Now Google is adding even more to their online product suite with collaborative drawing.  What’s so cool about that?  It’s a Google Whiteboard!

Being the person who once asked an engineer about the viability of marketing a desk made of whiteboard material that would not smear, this is a game changing event for me.

My partner Sara is in New York.  She’s the smart designer.  I just need to lay everything out visually.  Our clients are scattered all over.  Multiple clients are on the West Coast.  I don’t think either of us is within 20 miles of any of them and even visiting a “local” client takes up at least a half day.

But now we can even invite clients into a brainstorming session.  Sara can put the designs and images in front of people and get immediate feedback.  And if I’m laying out a budget or an ad campaign, I can diagram AdWords Ad Groups.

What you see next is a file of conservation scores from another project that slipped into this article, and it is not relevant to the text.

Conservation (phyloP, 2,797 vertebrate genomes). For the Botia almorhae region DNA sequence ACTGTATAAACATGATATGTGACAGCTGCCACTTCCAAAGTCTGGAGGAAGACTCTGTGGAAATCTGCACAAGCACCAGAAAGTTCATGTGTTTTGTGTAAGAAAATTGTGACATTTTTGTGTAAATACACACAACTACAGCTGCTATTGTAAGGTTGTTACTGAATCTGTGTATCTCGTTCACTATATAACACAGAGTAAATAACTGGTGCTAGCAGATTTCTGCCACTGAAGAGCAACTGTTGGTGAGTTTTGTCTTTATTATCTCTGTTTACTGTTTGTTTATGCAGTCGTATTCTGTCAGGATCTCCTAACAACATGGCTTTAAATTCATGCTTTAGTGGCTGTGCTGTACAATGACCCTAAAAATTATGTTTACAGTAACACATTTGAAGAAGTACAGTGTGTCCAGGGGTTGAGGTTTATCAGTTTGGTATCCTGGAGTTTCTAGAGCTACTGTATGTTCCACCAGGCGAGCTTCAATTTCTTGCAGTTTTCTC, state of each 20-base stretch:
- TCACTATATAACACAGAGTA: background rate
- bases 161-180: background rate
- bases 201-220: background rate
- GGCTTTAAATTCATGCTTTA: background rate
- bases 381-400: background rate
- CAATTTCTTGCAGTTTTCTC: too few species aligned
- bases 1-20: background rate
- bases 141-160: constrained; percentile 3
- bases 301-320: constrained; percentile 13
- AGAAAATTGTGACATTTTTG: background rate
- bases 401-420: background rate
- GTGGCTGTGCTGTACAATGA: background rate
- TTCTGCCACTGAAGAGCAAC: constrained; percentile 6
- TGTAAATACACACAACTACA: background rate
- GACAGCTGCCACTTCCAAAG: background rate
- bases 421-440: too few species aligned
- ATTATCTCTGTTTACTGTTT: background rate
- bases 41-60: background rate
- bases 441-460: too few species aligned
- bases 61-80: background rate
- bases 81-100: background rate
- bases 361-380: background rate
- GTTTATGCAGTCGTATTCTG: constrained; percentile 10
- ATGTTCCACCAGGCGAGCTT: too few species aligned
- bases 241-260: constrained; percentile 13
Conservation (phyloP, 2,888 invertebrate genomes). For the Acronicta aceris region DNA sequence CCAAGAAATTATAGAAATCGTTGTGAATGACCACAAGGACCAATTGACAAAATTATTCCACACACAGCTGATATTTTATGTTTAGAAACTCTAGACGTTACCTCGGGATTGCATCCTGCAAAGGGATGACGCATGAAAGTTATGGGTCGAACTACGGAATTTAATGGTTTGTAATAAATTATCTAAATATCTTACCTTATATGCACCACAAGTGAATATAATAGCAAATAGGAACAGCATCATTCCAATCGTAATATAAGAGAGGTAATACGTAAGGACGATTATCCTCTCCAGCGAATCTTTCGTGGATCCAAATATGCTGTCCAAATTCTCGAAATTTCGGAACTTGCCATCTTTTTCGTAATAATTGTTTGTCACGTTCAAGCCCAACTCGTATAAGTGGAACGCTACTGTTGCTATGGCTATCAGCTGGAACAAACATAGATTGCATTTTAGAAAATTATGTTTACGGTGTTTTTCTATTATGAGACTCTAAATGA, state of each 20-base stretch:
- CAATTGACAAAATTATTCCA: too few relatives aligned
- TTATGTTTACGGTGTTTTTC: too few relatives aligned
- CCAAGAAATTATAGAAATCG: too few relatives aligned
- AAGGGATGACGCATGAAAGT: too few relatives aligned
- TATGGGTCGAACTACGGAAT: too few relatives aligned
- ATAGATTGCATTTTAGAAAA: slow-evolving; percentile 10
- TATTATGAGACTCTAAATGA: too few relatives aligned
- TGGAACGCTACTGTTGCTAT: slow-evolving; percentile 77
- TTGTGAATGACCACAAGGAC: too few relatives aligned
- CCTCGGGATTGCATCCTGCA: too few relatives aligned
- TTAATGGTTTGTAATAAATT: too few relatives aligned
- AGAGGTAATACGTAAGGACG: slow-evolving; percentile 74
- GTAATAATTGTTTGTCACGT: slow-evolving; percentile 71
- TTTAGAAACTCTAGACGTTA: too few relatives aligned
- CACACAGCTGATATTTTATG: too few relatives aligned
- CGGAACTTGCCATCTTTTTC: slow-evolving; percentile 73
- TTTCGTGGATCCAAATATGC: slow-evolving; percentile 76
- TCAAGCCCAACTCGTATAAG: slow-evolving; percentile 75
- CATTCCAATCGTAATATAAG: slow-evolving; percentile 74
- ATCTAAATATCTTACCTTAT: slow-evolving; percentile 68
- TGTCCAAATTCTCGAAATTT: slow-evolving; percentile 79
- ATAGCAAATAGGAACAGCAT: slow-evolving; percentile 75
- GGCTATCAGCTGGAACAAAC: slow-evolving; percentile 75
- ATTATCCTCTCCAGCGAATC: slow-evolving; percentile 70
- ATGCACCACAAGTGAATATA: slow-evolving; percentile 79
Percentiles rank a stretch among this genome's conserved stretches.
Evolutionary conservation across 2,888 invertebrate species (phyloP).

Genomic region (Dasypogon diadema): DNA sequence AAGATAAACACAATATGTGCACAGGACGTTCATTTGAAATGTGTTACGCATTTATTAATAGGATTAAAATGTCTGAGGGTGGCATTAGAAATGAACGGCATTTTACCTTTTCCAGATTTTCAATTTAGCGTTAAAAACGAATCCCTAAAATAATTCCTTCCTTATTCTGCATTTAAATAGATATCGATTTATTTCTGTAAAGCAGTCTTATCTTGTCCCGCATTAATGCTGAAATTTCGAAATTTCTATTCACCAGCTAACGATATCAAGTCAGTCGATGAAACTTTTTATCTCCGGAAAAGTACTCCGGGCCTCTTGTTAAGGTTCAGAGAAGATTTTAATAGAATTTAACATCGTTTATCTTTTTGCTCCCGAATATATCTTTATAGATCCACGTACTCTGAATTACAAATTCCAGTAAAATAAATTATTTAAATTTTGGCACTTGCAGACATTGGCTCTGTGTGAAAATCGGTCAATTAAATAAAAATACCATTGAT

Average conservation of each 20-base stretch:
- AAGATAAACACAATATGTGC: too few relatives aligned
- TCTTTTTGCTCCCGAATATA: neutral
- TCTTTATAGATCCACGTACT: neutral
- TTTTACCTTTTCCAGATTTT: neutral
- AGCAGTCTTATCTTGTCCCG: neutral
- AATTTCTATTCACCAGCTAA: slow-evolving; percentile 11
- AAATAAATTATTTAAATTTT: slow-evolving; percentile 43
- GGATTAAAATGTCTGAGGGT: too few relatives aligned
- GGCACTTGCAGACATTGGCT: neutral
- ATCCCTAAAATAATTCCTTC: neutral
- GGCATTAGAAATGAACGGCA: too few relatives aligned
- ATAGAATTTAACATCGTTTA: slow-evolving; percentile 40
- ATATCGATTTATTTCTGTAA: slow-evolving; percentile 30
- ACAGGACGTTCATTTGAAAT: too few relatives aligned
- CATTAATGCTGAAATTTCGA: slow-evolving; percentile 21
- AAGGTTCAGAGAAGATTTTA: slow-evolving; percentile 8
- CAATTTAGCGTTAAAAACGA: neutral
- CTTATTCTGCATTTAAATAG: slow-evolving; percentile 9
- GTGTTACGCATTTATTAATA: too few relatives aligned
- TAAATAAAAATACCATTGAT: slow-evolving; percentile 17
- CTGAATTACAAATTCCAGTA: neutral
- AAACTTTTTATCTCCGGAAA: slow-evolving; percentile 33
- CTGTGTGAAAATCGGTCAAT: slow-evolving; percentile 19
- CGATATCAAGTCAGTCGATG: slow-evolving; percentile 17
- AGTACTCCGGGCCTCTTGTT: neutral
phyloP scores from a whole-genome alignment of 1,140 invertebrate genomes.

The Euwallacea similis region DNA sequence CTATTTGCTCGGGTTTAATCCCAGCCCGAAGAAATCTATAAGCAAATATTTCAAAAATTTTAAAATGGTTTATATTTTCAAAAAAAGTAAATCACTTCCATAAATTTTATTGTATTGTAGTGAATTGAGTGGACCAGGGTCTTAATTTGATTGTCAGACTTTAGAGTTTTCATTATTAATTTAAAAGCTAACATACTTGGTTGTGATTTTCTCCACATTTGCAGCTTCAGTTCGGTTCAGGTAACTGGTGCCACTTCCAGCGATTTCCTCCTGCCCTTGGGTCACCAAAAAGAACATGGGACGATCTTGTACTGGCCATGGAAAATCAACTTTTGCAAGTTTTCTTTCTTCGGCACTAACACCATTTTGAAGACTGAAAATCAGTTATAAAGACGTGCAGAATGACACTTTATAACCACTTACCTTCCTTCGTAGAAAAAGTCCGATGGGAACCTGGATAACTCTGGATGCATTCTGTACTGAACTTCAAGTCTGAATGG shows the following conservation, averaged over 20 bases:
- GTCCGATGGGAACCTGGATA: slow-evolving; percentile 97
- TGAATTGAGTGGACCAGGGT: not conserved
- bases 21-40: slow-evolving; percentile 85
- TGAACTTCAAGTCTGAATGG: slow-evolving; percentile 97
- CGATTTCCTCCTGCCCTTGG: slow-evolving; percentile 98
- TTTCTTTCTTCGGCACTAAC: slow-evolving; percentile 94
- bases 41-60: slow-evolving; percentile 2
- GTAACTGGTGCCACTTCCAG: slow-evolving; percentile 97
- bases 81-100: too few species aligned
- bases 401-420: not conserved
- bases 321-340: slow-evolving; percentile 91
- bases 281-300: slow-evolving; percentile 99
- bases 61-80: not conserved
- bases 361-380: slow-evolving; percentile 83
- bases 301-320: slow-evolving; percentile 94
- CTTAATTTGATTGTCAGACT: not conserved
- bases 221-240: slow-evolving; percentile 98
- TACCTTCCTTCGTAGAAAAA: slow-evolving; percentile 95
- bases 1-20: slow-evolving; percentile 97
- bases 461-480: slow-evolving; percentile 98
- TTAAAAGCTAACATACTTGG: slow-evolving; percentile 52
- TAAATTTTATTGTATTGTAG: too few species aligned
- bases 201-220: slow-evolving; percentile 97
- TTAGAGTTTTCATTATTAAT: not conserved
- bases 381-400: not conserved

I can mindmap with my partner.

How cool is that?  I can mindmap online, and it’s real-time and collaborative and free.  As a small business leader, what more could you ask for?

google-drawing

Google's version of one type of diagram. Read more at their blog.

Wasting Time With Lunatic Bloggers

man outside pay toilet

What's the flight attendant's cut to make change?

Remember our friends at Ryanair who made that comment last year?  We wrote in February 2009 that companies that called their customers names had little chance of succeeding in the long run.

That was in response to three different Ryanair employees criticizing Irish blogger Jason Roe.  The full quote was

It is Ryanair policy not to waste time and energy in corresponding with idiot bloggers and Ryanair can confirm that it won’t be happening again. Lunatic bloggers can have the blog sphere all to themselves as our people are far too busy driving down the cost of air travel

Guess how they’re going to pull off decreasing air travel costs now?

According to a CNN report, the long awaited pay toilet on the plane may be coming to Europe soon.